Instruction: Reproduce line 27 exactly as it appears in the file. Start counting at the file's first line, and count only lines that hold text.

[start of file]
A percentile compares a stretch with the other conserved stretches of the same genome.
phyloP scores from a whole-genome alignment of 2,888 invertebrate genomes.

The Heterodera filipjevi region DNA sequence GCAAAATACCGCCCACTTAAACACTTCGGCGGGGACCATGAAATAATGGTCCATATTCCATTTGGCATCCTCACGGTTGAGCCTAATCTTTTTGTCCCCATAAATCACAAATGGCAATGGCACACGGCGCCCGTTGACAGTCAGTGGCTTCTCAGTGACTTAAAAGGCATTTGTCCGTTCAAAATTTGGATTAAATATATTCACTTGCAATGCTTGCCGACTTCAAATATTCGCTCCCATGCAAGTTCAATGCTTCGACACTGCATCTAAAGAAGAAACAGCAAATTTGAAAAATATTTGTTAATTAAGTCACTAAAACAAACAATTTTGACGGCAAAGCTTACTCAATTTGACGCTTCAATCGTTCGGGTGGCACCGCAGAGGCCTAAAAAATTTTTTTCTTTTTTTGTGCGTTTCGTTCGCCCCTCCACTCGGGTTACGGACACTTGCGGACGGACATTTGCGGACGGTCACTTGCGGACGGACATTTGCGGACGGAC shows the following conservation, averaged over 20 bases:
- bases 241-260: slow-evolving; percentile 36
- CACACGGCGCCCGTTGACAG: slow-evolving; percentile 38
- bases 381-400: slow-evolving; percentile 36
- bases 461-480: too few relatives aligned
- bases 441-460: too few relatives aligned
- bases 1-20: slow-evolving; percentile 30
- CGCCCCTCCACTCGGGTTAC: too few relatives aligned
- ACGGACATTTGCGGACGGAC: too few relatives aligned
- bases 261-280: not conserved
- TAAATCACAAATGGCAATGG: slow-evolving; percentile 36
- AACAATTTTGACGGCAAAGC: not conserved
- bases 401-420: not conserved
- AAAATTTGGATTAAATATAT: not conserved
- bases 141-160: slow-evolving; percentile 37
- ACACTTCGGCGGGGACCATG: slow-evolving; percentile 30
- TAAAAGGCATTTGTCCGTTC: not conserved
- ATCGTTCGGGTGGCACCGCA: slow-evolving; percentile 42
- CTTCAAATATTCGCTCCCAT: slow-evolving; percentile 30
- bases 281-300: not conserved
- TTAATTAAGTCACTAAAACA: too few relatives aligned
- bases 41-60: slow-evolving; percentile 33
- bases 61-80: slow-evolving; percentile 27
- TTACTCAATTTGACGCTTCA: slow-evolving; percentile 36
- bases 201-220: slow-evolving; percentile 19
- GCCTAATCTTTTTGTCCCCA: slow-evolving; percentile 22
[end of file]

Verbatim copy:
- bases 201-220: slow-evolving; percentile 19